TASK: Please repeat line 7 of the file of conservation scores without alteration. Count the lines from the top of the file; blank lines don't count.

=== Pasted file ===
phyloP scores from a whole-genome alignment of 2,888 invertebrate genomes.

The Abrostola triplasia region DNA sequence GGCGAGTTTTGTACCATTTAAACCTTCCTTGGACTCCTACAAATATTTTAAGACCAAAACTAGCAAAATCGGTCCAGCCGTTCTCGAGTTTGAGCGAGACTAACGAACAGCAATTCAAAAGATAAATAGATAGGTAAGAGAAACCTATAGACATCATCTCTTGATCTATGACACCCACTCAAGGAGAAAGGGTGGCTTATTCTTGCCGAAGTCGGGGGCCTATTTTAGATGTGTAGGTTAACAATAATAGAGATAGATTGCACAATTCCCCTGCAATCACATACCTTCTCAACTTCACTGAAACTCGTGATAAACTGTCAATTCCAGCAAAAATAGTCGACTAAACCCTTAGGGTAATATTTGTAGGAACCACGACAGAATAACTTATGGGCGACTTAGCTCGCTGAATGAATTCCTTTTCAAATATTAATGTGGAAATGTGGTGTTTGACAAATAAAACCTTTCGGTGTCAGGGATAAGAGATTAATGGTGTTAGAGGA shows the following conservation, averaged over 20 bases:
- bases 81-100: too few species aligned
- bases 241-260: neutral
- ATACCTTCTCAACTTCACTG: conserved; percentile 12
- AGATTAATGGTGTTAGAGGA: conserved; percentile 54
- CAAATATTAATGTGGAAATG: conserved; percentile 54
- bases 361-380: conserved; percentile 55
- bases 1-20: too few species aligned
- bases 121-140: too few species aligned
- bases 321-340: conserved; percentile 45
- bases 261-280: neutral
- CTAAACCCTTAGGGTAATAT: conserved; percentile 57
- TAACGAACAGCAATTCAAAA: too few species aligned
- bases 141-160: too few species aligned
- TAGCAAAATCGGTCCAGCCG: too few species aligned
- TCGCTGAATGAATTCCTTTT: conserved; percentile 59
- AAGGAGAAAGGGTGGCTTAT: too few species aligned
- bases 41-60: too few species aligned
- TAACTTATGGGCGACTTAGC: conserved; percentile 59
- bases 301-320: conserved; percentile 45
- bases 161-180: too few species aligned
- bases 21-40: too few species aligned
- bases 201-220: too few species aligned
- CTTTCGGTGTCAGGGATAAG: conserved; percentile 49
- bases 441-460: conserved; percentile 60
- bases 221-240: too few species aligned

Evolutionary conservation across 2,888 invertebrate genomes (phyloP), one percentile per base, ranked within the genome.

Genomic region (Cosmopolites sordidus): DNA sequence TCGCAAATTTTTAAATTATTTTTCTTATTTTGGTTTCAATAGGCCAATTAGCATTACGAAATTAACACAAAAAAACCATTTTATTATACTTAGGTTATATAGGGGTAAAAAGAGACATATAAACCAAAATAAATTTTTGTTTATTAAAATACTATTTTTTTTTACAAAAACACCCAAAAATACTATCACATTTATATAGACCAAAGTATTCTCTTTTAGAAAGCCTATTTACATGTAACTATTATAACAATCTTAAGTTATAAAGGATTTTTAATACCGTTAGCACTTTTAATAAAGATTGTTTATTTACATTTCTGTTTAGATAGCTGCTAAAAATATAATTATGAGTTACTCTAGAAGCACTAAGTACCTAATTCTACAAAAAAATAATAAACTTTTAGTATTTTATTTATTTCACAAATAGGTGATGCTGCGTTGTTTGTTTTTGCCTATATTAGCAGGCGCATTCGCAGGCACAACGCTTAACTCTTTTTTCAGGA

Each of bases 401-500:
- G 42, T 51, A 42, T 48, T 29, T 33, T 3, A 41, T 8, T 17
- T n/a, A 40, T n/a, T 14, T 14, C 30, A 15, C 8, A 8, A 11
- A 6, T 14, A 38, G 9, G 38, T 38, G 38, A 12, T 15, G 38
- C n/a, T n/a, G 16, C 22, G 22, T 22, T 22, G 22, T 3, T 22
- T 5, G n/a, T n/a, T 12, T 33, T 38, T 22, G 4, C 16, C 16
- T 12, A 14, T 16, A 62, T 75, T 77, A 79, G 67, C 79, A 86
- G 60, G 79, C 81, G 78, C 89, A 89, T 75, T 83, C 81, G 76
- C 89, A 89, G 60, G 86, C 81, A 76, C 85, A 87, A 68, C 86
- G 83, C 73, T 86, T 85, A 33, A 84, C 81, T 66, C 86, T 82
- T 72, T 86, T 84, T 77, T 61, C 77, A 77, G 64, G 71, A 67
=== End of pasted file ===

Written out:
- CAAATATTAATGTGGAAATG: conserved; percentile 54